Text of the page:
We were able to successfully run a survey with our two RS2 receivers in RTK mode using Lora, but now want to better explore the accuracy and uncertainties by PPK processing using our RS2 base. It seemed like the RTK position was based on an initial 2 minute occupation, and that the GNSS position wandered quite a bit more than was represented by this initial occupation- leading to high uncertainty in our surveyed points. We don’t unfortunately have access to any known points to set up or survey.
We have followed the directions to convert the files off the base & rover to RINEX, but now we’re unsure how to correct the coordinates of our survey points. We have the survey file exported from the phone that has timestamps for our point occupations, but we’re not sure how to match these to our PPK corrected rinex files.
Is there a guide we missed somewhere on how to do this properly? I searched a bit but couldn’t find anything.
I think you’ll probably start here and use the base logs to define the globally accurate base point and then you can shift everything else once that has been defined. Others here are much more experienced with PPP and I am sure can help with the process.
Thanks Michael. It seems we need to do this prior to beginning our survey so that we can entire the precise base position into the reachview 3 app. I was hoping there’s a way to do this in tandem with the rover survey.
Correct, this is a separate process up front and the amount of time it takes to turn around varies but I have heard it come back within 30 minutes at times.
Why do you need absolute global accuracy? As long as you use the same coordinate on the base or a coordinate from one of the points RTK’d from that original point each time you return you will be consistent. If you didn’t document the point then you should be able to get it from PPK as the reference point in the RINEX header.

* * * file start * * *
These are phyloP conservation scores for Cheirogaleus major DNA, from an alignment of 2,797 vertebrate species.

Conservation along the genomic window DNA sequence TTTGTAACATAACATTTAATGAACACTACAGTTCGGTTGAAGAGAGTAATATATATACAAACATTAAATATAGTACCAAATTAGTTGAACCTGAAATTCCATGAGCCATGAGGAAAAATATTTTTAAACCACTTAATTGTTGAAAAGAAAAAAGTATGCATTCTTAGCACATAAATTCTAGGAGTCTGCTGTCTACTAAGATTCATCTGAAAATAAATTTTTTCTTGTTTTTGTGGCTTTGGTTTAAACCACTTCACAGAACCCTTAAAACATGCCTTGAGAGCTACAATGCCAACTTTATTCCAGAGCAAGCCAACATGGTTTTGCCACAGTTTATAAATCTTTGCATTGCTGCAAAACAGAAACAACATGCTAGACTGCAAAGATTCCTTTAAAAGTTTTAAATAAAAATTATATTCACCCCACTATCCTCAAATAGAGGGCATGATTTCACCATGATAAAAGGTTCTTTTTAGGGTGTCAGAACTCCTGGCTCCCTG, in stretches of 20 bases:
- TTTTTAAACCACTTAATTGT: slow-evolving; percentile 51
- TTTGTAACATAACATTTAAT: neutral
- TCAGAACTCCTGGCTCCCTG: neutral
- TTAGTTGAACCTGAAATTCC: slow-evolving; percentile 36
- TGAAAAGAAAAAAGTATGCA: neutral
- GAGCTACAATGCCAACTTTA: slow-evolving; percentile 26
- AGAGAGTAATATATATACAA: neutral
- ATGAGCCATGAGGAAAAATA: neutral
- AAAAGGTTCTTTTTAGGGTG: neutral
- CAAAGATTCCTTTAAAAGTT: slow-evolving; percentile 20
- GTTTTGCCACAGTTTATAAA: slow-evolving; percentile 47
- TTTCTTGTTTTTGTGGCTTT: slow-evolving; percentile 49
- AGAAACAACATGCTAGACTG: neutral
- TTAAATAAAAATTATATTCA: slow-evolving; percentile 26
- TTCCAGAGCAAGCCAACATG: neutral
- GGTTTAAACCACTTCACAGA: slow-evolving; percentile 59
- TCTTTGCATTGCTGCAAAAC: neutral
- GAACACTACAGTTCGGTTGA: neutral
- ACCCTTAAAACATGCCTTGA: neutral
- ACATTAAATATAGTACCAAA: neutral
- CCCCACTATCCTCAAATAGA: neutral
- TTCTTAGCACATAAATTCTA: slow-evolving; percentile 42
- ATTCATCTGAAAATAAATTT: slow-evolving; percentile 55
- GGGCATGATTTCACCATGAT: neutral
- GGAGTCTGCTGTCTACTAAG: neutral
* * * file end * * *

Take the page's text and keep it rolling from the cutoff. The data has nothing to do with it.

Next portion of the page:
We’re using the survey points as GCPs for a drone survey. The drone also has its own PPK process. Unfortunately I think our large source of repeatable error between our drone survey models and the locations of the GCP’s is due to the variation between the GCP’s correction (due to it being based on a short occupation time to solve for the base) and the drone’s correction based on the base’s entire occupation of the site.
I’m not sure how to extract timestamps or otherwise to perform a PPK correction for our GCP’s.
It is definitely best to have a local base in that case. Are you setting your GCP’s and then immediately flying the drone? If so let the base keep running and use it to correct both. Let it run for at least 10 minutes.
Yes it generally runs for at least ten minutes before we survey in the GCPs.
I think with the amount of scatter/wander we have seen in the base location file we will have this issue with any RTK solution unless it is a very long occupation time.
Even a very long time averaged is going to give you up to a meter of scatter but like I said as long as you use the same manually entered coordinate for return visits and the same base log to PPK the drone you will be on par in relativity. Entire surveys can be corrected at a later point to be globally accurate if it is really necessary.
It should be possible. We could summarise the process this way:
First visit: set-up base, average for some time and use that as base position. Let it log raw data for the entire survey time (hopefully 3-4 hours). Record GCPs in RTK according to the averaged base position, run your drone mission.
Back in office, post-process base raw log. Shift GCPs according to corrected base position.
Subsequent vists: enter corrected base position manually, work in RTK. For added security, log raw data and double-check against other known points if available.
The only thing I couldn’t see from what you posted is if your drone’s PPK relies on the RS2 or not.
In that case you should be able to use the base raw log to post-process the drone track. You just need to specify the corrected position, in what I assume you’re using is RTKLib, from the options/positions tab.
If you project all the points, base and GCPs, to a “cartesian” system, then you can simply apply the dX, dY, and dZ between the averaged and corrected base positions to the GCPs that were taken relative to the averaged base. That can be done in Excel.